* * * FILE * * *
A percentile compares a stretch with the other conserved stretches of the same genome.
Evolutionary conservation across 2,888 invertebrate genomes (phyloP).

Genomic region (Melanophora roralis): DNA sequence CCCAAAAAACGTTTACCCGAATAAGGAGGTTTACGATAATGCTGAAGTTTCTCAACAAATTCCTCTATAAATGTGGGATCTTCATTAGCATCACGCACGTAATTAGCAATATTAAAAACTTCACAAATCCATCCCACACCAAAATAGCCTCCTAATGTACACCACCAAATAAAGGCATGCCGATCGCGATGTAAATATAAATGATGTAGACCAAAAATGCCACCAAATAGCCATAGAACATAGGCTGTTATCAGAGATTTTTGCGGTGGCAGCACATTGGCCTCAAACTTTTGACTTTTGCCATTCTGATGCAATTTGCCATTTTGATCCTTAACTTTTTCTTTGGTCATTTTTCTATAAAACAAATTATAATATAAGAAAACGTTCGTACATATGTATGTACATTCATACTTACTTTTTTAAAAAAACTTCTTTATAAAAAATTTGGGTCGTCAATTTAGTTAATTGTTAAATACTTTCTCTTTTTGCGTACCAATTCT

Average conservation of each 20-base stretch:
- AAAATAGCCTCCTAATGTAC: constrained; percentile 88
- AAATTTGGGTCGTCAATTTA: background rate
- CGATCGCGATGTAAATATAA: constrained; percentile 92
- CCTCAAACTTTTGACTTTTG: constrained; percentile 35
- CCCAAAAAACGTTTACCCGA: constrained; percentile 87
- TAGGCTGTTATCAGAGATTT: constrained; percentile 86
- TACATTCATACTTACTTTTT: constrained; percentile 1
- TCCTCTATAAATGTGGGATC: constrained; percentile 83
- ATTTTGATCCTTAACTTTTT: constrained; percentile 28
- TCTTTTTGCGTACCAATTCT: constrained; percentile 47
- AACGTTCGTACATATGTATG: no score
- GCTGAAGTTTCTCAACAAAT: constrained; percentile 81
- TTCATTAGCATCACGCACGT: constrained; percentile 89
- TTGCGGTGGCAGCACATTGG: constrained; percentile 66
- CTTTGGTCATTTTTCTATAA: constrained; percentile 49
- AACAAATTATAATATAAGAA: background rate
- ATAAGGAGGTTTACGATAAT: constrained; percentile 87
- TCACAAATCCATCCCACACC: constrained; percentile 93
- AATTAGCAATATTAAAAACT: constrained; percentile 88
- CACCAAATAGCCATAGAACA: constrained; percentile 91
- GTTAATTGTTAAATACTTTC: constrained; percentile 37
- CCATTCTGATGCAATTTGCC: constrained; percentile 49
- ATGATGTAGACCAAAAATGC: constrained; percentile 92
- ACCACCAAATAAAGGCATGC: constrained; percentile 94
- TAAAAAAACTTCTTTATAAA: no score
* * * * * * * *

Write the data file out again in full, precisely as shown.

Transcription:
A percentile compares a stretch with the other conserved stretches of the same genome.
Evolutionary conservation across 2,888 invertebrate genomes (phyloP).

Genomic region (Melanophora roralis): DNA sequence CCCAAAAAACGTTTACCCGAATAAGGAGGTTTACGATAATGCTGAAGTTTCTCAACAAATTCCTCTATAAATGTGGGATCTTCATTAGCATCACGCACGTAATTAGCAATATTAAAAACTTCACAAATCCATCCCACACCAAAATAGCCTCCTAATGTACACCACCAAATAAAGGCATGCCGATCGCGATGTAAATATAAATGATGTAGACCAAAAATGCCACCAAATAGCCATAGAACATAGGCTGTTATCAGAGATTTTTGCGGTGGCAGCACATTGGCCTCAAACTTTTGACTTTTGCCATTCTGATGCAATTTGCCATTTTGATCCTTAACTTTTTCTTTGGTCATTTTTCTATAAAACAAATTATAATATAAGAAAACGTTCGTACATATGTATGTACATTCATACTTACTTTTTTAAAAAAACTTCTTTATAAAAAATTTGGGTCGTCAATTTAGTTAATTGTTAAATACTTTCTCTTTTTGCGTACCAATTCT

Average conservation of each 20-base stretch:
- AAAATAGCCTCCTAATGTAC: constrained; percentile 88
- AAATTTGGGTCGTCAATTTA: background rate
- CGATCGCGATGTAAATATAA: constrained; percentile 92
- CCTCAAACTTTTGACTTTTG: constrained; percentile 35
- CCCAAAAAACGTTTACCCGA: constrained; percentile 87
- TAGGCTGTTATCAGAGATTT: constrained; percentile 86
- TACATTCATACTTACTTTTT: constrained; percentile 1
- TCCTCTATAAATGTGGGATC: constrained; percentile 83
- ATTTTGATCCTTAACTTTTT: constrained; percentile 28
- TCTTTTTGCGTACCAATTCT: constrained; percentile 47
- AACGTTCGTACATATGTATG: no score
- GCTGAAGTTTCTCAACAAAT: constrained; percentile 81
- TTCATTAGCATCACGCACGT: constrained; percentile 89
- TTGCGGTGGCAGCACATTGG: constrained; percentile 66
- CTTTGGTCATTTTTCTATAA: constrained; percentile 49
- AACAAATTATAATATAAGAA: background rate
- ATAAGGAGGTTTACGATAAT: constrained; percentile 87
- TCACAAATCCATCCCACACC: constrained; percentile 93
- AATTAGCAATATTAAAAACT: constrained; percentile 88
- CACCAAATAGCCATAGAACA: constrained; percentile 91
- GTTAATTGTTAAATACTTTC: constrained; percentile 37
- CCATTCTGATGCAATTTGCC: constrained; percentile 49
- ATGATGTAGACCAAAAATGC: constrained; percentile 92
- ACCACCAAATAAAGGCATGC: constrained; percentile 94
- TAAAAAAACTTCTTTATAAA: no score